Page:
Houston Enzymes
Issue 68, November 2014
In This Issue
Pass the gravy and the enzymes
Video: Lypazyme for digesting fats
Q and A: Salicylates
Join us in Costa Mesa
Pass the gravy and the enzymes

Time to get out the roasters, good dinner plates and recipe books to create that amazing Thanksgiving Day dinner.  If you are like my family, you will make way too much of everything and never eat all those leftovers you stuff back into the fridge. 

We at Houston Enzymes are, of course, all about eating, well, at least as far as how what we eat gets digested.  And while we want your holiday to be wonderful, we also want you to spend your time with family and friends and not knocked out on the couch by the 3500 calories in that Thanksgiving meal.

That's right, the average Turkey Day meal is around 3500 calories. And by the end of the day you will probably have consumed  anywhere from 5000 to 6000 calories total.  

Now I'm not going to lecture you about eating to excess; we can do that once or twice a year and not feel bad about it.  But consider that you are putting quite a strain on a gastrointestinal tract that is used to much less intake.  

You can help yourself immensely by using enzymes to break down those foods more quickly and thoroughly.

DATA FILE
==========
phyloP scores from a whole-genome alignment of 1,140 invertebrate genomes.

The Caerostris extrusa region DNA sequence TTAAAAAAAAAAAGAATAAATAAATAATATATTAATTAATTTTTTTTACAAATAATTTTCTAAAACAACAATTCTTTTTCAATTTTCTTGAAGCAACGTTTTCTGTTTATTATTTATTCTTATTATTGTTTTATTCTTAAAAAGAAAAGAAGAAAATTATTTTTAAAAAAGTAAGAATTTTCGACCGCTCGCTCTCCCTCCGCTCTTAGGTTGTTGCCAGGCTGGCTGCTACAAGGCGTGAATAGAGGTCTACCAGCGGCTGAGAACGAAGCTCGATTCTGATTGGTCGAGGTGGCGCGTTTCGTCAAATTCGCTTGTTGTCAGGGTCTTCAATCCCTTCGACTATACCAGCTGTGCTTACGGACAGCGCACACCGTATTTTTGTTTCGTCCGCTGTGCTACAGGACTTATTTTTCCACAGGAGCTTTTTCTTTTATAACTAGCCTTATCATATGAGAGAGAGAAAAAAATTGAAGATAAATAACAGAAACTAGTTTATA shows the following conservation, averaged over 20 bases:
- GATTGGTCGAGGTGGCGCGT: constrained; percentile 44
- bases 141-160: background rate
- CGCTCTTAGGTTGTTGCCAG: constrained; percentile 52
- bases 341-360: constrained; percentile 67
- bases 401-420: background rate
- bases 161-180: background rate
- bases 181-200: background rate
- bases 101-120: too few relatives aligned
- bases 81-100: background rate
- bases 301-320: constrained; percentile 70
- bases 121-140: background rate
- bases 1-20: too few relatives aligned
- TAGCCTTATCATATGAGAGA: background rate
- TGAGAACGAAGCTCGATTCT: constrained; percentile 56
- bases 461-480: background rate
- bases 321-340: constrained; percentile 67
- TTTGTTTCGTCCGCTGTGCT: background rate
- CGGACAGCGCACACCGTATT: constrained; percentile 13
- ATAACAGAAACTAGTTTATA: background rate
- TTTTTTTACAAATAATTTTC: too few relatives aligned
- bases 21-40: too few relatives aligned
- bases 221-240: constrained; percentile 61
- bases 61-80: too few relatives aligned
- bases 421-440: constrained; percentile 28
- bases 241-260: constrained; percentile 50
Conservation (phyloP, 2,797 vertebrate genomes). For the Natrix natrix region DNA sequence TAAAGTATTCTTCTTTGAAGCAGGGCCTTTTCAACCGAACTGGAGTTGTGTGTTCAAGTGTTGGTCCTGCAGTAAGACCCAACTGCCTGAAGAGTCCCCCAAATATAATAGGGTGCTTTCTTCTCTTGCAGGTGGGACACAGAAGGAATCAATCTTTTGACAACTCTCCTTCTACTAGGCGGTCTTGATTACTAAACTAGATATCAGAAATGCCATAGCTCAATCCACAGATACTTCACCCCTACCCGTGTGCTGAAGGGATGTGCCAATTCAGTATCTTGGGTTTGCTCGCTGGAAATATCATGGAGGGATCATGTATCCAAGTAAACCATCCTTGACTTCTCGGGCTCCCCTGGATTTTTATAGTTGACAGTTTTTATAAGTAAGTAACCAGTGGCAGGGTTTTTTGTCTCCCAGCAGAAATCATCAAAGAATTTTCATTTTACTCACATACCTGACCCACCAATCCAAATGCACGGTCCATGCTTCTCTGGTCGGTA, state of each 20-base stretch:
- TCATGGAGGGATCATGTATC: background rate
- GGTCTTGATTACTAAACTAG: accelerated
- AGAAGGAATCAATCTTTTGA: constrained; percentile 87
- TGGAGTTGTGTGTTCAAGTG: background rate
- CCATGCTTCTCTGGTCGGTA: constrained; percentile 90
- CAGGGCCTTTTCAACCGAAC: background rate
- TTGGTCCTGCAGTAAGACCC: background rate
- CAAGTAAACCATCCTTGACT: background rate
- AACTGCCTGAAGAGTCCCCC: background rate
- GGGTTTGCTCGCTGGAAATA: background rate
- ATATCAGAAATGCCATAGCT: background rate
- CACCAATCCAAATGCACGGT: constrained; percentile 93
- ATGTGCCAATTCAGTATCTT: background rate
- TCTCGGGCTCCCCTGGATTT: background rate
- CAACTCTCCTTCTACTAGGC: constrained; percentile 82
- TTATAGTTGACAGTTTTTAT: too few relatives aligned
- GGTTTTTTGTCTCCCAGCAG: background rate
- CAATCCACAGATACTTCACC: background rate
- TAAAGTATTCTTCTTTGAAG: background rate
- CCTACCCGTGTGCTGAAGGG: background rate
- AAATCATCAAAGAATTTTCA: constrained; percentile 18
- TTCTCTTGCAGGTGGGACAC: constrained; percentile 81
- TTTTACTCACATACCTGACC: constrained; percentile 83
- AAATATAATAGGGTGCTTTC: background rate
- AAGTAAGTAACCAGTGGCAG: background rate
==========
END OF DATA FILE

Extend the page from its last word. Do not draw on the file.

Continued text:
Remember also that because you are eating larger portions, you will need larger doses of enzymes to process that amount of food.  You may find that you don't feel as tired and the bloating and gassiness should be much diminished.
Take a look at our high-lipase formula Lypazyme. Thanksgiving is a perfect opportunity to try our newest product as the fat content of a Thanksgiving meal averages around 75 to 100 grams. 

The lipases in Lypazyme help break those fats apart. This in turn helps the stomach to empty quicker - so you can eat more, yay!

Happy Thanksgiving from all of us at Houston Enzymes.

 Order Lypazyme now

Lypazyme for digesting fats


Click on the video to learn more about Lypazyme for help with digesting triglyceride fats.


Lypazyme enzyme supplement for digestion of fats


Q and A: Salicylates
Dr. Devin Houston, PhD


Q: Do enzymes have salicylates in them? Since all foods have at least some salicylates, wouldn't enzymes also have some?

A: No because the enzyme "food" has been put through many purification steps which would remove small molecular weight compounds such as phenols, salicylates, etc.

We don't put our meals through the same process.

 Send your questions and comments to Dr. Houston.

Join us in Costa Mesa

Costa Mesa, CA - March 12-14: Join us at the MAPS Spring 2015 Educational Forum for pediatric special needs health professionals. Houston Enzymes will be an exhibitor. 
.   .   .   .   .   .   .   .   .

Visit the Houston Enzymes Event Calendar for additional events and updates.
Thank you for reading. Contact us with any comments or questions. We look forward to hearing from you. 
Devin Houston, PhD, CEO
Houston Enzymes 
Toll free: 866-757-8627
International: 479-549-4536
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